Third, companies should develop strategic partnership with logistics specialists. The rapid de-regulation of China’s logistics industry has encouraged 3rd party logistics providers (3PLs) to redefine their role by offering comprehensive services from cargo delivery to shipment consolidation, warehousing, inventory management, order fulfillment, product tracking and other value-added services. Outsourcing logistics functions to 3PLs would result in improved delivery accuracy, simplified processes, reduced transportation costs and improved order fill rate.

Working with 3PLs in China is more than just getting the best contract price; it involves more about developing collaborative relationship that would bring about mutual benefits and strategic value in the long-term such as being able to serve companies' global logistics needs while offering localized service excellence.

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Conduct supply chain due diligence study prior to cross-border M&A To overcome the post-merger “supply chain syndrome” described earlier, it is critical that the supply chains of the two merging companies quickly fit into the new entity’s strategy and business model. To facilitate supply chain integration, it is of utmost importance to include supply chain in the pre-merger due diligence study. The objective is to identify supply chain synergies, locate hidden supply chain issues, explore improvement opportunities and initiate integration planning for the supply chain of the new entity, so that the integrated supply chain will align with the new entity’s business model and strategic imperatives in advance rather than “after-the-fact”.This ensures that the supply chain is able to support the business operation of the new entity within the shortest possible transition time after the merger, thereby maximizing the value of the deal. It has proven than substantial cost savings have been generated through integrating supply chains of two companies.

Proactively mitigate supply chain risks in ChinaChina presents tremendous growth opportunities, but this vast, complex and fast changing market and the country's fast pace of globalization bring along various types of risks on companies' supply chain. Both companies operating in China and Chinese globalizing enterprises must be aware of and capable of managing the following major categories of risks. (Figure 10)

Geo-political risks – risks impacting China’s relation with its global trading partners. Typically includes protectionist measures targeting on China’s exports, embargoes on imports to China,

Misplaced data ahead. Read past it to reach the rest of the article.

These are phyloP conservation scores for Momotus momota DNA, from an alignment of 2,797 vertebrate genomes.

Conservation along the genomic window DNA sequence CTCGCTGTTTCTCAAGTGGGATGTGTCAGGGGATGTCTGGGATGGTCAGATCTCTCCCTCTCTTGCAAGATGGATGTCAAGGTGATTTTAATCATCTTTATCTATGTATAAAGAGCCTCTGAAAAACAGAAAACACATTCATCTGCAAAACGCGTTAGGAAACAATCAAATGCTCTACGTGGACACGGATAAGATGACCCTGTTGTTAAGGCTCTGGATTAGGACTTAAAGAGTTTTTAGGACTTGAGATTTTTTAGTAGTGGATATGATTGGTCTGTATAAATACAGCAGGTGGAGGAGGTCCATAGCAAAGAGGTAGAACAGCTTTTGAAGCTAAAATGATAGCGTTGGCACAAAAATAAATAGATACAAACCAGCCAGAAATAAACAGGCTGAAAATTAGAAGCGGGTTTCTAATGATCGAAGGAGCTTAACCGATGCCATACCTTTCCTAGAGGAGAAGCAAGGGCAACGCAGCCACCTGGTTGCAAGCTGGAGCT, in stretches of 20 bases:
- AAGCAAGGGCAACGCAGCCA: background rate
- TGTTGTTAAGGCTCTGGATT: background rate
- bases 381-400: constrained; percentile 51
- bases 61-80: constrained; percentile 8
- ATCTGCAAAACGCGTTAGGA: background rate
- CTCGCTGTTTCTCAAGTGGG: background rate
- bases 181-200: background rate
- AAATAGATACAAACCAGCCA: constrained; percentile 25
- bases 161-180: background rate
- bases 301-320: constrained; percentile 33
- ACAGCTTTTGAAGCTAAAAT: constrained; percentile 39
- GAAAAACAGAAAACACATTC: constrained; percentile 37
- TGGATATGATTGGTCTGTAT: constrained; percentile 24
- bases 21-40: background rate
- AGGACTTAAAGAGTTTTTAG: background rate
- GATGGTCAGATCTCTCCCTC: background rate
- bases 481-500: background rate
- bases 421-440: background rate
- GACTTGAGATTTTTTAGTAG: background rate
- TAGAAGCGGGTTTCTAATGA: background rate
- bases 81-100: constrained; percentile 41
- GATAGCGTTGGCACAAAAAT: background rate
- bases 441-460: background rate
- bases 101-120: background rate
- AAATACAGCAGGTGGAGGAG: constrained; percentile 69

In a merger between two leading telecommunication companies, 70% of total cost savings were from supply chain; while in a merger between two computer giants, as much as $1 billion worth of savings were derived from supply chain integration.��

Figure 10.Supply chain risks are high in China

Geo-political Risks

Logistics Risks Customer Risks Supplier Risks Financial Risks

● Internationalrelations

● Civil instability● Unfair trade

policies● Market entry


● Poorinfrastructure

● Non-performancei.e. �PL

● Interruptionsi.e. naturalemergencies,strikes

● Understandingof needs

● Acceptabilityto China

● Quality● Lead-time● Order-fill rate● Satisfaction

i.e. word of mouth

● Quality● Capacity● Collaboration● Supplier


i.e. ability to


● Inflation● Import tariffs● Exchange rate● Freight costs

Source: IBM IBV analysis

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cancellation or delays of business licenses and project go-ahead in China, and approval of foreign direct investments in China.

Logistics and infrastructure risks – risks associated with China's logistics and other infrastructure, including under-developed transportation networks causing inaccessibility to markets; power supply shortage and failure causing interruptions of production; limited telecommunication coverage and poor IT network causing lack of visibility on shipment movements. All of these will impact the smoothness and efficiency of supply chain operation in China.

Customer risks – risks associated with customer default or insolvency on one extreme, and cancellation of orders by the customer or failure to retain the customer on the other. Suppliers of fashion, certain consumer electronics and products with short product life cycle also face additional risk of product obsolesces.

Supplier risks – risks related to insolvency or performance of suppliers and business partners. Many global manufacturers are concerned about risks associated with Chinese suppliers’ performance such as their ability to manage product quality, productivity and timely delivery, which exert heavy influence on the robustness of manufacturers’ supply chain in China.